Are you wondering if critical illness insurance is a taxable benefit? By and large it all comes down to who’s paying the premium for your cover: you, your employer or both. Allow us to explain…
What belongs to you and what belongs to HMRC?
Critical illness insurance can bring you some peace of mind if something unexpected happens with your health. But given the large sums of money at stake in the event of a payout, it’s crucial to know what your tax liabilities are. After all, money worries are the last thing you need when you are trying to focus on your health.
You pay the premiums yourself
If you pay the premiums for your critical illness insurance yourself, then in the eyes of the taxman this money has already been taxed (when you received your salary). The upshot: any payouts you receive will be completely free of any tax liabilities. Everything you receive is yours – tax free.
Your employer pays the premiums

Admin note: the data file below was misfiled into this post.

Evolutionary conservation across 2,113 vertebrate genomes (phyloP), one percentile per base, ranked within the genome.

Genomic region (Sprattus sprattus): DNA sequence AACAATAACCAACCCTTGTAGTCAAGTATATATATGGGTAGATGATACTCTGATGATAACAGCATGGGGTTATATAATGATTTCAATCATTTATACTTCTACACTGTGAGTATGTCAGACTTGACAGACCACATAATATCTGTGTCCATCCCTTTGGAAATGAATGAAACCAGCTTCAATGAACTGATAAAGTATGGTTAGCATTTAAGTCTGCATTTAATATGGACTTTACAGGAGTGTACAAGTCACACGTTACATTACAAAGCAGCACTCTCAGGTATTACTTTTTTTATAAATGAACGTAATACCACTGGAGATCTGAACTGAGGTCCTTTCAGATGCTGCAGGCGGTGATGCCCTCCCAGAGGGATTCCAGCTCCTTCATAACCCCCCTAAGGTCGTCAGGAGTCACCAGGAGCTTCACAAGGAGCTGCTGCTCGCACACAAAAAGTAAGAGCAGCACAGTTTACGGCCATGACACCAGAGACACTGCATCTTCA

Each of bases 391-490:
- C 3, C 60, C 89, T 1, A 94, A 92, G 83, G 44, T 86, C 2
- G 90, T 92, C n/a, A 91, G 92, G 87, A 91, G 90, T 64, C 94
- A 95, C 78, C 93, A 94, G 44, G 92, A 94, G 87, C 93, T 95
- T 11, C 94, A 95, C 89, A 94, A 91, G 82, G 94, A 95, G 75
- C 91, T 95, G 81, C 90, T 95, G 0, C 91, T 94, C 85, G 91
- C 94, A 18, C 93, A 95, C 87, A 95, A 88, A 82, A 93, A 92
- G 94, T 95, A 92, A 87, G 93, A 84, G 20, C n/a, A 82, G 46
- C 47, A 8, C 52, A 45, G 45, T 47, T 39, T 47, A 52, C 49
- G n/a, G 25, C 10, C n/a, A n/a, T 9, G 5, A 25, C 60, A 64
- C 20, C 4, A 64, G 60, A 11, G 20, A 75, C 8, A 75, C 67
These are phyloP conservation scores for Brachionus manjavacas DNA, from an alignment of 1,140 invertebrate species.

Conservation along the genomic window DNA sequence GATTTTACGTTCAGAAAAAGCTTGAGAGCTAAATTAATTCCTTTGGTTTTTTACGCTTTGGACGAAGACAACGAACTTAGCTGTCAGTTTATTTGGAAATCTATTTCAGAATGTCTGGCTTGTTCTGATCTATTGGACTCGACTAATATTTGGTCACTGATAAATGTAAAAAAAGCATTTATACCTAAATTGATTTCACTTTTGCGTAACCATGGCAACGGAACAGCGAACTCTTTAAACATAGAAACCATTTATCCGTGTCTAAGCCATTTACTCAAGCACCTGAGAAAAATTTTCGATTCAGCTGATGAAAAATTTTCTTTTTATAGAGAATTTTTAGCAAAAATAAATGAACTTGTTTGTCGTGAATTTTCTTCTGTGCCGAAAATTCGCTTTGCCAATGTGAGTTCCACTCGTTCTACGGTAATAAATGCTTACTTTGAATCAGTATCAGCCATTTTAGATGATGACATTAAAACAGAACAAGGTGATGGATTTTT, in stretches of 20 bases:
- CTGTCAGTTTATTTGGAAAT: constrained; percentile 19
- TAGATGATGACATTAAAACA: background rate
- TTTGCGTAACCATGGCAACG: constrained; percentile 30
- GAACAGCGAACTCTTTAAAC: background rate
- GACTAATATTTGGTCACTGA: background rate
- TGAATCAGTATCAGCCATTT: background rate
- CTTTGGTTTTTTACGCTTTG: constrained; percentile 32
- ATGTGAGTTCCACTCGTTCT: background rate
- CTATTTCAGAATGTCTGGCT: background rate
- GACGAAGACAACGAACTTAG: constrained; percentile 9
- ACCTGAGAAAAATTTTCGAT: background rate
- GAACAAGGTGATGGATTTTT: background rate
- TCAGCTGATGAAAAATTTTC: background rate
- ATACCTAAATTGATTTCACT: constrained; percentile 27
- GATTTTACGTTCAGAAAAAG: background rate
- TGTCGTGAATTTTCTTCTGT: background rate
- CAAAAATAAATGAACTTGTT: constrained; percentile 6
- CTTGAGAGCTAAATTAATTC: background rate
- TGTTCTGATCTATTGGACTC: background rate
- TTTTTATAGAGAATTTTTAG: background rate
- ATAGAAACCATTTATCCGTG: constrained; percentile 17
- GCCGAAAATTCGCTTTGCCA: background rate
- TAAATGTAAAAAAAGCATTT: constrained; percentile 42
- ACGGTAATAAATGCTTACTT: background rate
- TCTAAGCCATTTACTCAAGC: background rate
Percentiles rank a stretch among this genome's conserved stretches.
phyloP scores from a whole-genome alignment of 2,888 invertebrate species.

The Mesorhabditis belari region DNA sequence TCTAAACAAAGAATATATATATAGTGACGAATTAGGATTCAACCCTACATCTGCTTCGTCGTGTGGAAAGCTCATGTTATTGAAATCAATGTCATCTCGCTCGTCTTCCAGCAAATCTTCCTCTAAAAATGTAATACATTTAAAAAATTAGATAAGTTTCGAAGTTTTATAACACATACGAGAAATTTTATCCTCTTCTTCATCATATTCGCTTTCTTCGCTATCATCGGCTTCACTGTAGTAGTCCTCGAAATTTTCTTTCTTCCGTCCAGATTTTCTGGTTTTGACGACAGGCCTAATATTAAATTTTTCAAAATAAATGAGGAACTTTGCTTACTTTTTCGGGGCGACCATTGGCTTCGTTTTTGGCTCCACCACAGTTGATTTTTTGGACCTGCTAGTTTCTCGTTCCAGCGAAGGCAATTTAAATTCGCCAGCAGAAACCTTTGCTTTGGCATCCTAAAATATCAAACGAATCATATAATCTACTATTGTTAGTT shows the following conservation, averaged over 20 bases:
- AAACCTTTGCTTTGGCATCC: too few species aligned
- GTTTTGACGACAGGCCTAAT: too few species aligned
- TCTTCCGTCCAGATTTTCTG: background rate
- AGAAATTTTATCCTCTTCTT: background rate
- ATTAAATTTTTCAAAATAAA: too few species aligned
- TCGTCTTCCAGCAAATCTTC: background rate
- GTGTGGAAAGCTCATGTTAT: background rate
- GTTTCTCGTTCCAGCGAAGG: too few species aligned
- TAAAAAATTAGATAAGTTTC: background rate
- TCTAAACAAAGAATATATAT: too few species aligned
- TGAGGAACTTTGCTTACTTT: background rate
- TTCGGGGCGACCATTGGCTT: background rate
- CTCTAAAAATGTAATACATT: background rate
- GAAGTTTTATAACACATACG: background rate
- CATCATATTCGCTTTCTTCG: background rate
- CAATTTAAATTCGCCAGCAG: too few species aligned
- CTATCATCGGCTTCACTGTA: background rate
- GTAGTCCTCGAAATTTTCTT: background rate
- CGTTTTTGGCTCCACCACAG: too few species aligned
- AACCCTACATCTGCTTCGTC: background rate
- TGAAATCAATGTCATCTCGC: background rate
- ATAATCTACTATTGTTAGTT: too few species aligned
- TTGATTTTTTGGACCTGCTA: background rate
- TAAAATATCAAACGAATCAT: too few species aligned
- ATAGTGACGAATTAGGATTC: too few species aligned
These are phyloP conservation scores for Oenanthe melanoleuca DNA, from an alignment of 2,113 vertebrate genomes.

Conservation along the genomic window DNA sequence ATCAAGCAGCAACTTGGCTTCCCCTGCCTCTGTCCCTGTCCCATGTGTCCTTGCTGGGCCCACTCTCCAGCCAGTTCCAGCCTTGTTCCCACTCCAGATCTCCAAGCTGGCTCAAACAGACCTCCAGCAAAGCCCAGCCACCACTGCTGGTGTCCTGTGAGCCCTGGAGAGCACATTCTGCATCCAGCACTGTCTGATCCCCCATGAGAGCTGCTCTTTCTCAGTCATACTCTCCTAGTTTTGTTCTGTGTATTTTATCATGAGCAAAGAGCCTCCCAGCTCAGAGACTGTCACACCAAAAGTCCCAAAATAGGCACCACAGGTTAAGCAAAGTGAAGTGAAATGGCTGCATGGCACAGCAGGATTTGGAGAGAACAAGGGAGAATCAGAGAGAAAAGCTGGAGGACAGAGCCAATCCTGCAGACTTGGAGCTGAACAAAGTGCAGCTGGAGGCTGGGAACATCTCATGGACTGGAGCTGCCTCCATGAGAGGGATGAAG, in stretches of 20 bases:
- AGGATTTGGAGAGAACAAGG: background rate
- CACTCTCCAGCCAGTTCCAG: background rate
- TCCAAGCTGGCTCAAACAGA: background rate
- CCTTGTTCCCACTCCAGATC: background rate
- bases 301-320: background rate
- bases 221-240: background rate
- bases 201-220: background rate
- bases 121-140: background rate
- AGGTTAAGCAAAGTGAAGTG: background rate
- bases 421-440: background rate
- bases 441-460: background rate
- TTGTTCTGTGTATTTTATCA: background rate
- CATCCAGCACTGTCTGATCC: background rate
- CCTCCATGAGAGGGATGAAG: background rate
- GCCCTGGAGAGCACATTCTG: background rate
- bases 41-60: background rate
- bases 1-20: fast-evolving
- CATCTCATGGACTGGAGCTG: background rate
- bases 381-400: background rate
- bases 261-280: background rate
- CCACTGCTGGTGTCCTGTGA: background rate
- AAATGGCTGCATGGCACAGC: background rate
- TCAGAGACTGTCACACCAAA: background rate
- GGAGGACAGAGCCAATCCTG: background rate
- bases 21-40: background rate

If – on the other hand – your employer pays for your critical illness insurance as an employee benefit, then tax will be due on any payout you receive. Your employer can seek corporation tax relief on the cost of paying your premium, and any benefit you receive will be taxed via PAYE.
You share the premiums with your employer
What if you and your employer are sharing the cost of your critical illness insurance? Okay, that’s a little more complicated. Let’s say your employer pays 50% of the premium, and you pay the other half. In the event of any payout you will pay tax on 50% of the payment.
It’s important to be clear on whether you are contributing to your critical illness insurance or not. You could be making contributions without even knowing, with the money extracted before you see your payslip. Talk to your employer if you are unsure.